Financial experts are currently predicting that interest rates will continue to increase over the long term. This is partly due to high inflation . The rising interest rates are affecting mortgages and loans and are therefore also having an impact on property prices.
The base rate of the European Central Bank (ECB) has been at zero per cent for some time. This has made it possible to award cheap loans and mortgages. However, the base rate is no longer in line with the current rate of inflation (5.1 per cent) and must be raised sooner or later. This is something that will also affect borrowers, as the ECB lends money to the banks. The interest charges are passed on to customers.
What impact does the interest rate have on property prices?
Supply and demand affect prices on the property market. Low interest rates lead to an increase in demand and thus also in property prices. This is because more people can afford a loan or mortgage.
The inverse is true when interest rates increase. Demand and thus property prices decrease, as fewer households can afford the cost of a loan or mortgage. Owners who then arrange for follow-up financing must also reckon with higher costs for the new mortgage.
Should I sell up before interest rates increase?
Owners looking for high sales proceeds, or even relying on these to fund a new property and the costs of moving home, should sell before interest rates increase. Otherwise, profits from the sale will be lower and it will become more difficult to find buyers who have enough purchasing power and are eligible for a mortgage.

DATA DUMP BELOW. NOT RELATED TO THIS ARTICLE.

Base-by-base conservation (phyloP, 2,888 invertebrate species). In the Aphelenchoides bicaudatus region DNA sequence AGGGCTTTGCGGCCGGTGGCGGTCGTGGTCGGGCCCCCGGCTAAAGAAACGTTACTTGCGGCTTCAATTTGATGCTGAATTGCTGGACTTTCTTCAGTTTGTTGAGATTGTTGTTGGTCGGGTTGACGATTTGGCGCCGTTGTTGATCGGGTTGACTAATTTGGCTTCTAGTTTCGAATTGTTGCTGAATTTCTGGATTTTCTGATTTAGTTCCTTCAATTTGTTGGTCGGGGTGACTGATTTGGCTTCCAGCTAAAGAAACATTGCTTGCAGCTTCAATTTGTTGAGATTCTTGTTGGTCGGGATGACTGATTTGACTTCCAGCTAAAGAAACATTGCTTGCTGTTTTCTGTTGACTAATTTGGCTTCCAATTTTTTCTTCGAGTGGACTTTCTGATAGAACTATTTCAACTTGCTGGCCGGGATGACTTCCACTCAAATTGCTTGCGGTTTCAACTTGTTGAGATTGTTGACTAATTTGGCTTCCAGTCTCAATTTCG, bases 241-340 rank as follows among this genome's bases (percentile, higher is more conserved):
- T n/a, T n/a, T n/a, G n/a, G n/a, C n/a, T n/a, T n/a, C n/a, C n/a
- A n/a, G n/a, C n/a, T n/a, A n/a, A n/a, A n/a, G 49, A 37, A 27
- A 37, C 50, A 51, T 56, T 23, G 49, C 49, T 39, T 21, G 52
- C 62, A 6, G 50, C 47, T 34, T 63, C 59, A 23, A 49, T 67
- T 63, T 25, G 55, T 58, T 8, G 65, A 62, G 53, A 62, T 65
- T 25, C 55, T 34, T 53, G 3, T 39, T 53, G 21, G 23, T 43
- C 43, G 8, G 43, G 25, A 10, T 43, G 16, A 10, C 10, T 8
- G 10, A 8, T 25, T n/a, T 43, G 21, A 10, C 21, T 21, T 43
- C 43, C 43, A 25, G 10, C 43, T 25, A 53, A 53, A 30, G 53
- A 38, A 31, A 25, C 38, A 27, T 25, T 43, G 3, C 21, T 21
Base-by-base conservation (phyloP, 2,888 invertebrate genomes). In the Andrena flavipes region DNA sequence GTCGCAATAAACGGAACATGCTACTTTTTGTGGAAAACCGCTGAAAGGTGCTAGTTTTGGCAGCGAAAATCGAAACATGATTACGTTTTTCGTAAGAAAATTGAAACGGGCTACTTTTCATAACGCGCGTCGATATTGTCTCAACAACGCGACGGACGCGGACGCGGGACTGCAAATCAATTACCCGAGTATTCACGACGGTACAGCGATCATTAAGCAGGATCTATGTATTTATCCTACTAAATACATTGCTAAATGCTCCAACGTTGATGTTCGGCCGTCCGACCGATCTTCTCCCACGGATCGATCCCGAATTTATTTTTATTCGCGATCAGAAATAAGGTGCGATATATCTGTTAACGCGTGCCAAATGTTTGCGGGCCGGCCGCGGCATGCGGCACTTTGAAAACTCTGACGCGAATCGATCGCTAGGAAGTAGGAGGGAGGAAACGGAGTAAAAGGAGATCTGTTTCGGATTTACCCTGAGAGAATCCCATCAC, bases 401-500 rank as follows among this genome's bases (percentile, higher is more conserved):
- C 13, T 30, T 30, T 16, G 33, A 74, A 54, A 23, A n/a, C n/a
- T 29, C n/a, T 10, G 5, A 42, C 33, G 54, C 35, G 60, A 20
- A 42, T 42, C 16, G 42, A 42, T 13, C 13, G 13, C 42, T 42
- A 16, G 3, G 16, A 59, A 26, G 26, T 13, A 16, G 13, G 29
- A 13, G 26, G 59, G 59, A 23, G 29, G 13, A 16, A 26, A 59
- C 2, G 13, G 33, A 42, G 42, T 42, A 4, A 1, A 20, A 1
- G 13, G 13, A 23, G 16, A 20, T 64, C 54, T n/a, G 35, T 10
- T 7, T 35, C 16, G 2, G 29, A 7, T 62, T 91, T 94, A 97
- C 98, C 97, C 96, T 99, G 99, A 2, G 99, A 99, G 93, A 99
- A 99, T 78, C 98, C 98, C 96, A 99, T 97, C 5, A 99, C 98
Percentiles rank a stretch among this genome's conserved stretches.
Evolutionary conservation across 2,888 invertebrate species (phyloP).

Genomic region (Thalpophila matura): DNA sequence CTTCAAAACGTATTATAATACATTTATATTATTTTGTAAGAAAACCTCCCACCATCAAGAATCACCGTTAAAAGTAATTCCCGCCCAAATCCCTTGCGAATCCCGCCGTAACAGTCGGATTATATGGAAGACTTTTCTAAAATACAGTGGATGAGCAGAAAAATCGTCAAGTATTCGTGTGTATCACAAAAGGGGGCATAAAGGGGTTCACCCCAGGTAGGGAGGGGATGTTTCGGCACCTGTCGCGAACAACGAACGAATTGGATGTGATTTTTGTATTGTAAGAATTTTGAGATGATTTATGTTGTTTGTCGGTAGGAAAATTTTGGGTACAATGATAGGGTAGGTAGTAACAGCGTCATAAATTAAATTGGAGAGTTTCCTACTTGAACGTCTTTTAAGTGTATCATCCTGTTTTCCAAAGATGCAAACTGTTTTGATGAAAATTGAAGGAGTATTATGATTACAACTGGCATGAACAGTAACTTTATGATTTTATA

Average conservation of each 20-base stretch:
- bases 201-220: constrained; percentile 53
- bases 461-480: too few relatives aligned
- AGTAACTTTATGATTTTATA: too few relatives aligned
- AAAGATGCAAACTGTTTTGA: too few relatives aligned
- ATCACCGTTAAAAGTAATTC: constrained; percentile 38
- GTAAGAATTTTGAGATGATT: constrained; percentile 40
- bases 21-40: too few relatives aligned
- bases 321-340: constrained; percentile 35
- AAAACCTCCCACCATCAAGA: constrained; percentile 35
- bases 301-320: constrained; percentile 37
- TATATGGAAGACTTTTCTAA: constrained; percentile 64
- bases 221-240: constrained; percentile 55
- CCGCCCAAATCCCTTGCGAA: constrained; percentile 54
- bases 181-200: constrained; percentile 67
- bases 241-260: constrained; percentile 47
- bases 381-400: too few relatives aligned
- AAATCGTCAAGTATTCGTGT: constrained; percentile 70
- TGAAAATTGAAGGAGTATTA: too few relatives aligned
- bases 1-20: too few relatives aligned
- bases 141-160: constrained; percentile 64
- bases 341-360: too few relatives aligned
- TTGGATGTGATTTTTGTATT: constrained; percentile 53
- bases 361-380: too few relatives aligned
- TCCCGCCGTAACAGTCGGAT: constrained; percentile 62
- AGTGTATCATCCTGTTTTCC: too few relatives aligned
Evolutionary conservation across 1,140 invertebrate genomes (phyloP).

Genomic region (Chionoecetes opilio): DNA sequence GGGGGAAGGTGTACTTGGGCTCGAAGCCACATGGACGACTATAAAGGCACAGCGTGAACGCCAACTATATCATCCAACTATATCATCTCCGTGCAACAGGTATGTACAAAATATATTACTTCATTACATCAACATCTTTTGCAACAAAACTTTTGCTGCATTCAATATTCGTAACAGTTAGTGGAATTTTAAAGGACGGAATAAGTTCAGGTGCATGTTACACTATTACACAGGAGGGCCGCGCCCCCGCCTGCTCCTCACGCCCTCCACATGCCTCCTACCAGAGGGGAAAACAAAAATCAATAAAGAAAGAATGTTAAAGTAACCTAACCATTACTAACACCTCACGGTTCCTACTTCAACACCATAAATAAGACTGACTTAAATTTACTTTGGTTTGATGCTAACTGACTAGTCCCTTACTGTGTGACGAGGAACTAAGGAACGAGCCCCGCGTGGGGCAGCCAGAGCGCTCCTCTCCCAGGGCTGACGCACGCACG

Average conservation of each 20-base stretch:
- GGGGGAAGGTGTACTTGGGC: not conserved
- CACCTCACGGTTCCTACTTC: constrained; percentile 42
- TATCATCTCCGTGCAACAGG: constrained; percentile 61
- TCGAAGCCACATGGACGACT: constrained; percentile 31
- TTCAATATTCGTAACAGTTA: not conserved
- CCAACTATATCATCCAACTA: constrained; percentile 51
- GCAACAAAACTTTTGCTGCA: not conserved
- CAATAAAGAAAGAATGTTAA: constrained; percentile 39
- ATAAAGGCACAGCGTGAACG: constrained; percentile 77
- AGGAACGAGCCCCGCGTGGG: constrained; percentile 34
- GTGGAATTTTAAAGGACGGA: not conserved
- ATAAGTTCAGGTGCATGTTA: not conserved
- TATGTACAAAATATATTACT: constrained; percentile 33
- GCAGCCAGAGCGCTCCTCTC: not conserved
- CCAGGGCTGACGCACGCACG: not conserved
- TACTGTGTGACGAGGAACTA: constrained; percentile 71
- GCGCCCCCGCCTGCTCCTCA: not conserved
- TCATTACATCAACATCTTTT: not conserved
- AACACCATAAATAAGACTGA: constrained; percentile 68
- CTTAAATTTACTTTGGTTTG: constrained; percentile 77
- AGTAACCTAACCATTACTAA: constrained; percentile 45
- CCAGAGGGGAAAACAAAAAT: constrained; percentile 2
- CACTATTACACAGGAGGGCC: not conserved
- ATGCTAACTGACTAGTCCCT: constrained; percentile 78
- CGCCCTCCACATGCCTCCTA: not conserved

In the worst case, buyers will be unable to pay the purchase price. A repurchase may become necessary, among other things. Owners should contact a qualified and professional estate agent for support in selling and marketing their property.
When the follow-up financing becomes too expensive
Many people need their bank to finance their dream of home ownership. When an existing mortgage agreement is due to expire but the loan has not been fully repaid, follow-up financing must be secured either from the same contractual partner or from a new source. If the repayment rate for the new mortgage is too high on account of the high interest on the repayments, owners are often forced to sell their dream property. In such instances, foreclosure should be avoided wherever possible.
Ahead of the predicted increase in interest rates, owners should inform themselves whether they could afford follow-up financing or whether they can begin to repay the follow-up financing in advance. If they then determine that this is not the case, they should sell in good time before the increased interest rates affect the proceeds of the sale. After all, they will need the money to repay the mortgage.
Those who decide to sell up can benefit from the support of a professional estate agent, who can also help find a financing partner. Some marketing experts work with loan providers and can thus help broker financing agreements.
Do you need support in finding the right financing partner, or do you wish to sell your property? Then please get in touch with us. We will be happy to support you.
In this text, the generic masculine is used for better readability. Feminine and other gender identities are explicitly included to the extent necessary for the statement.
Disclaimer: This article does not constitute tax or legal advice in individual cases. Please consult a solicitor and/or accountant to clarify the circumstances of your specific case.
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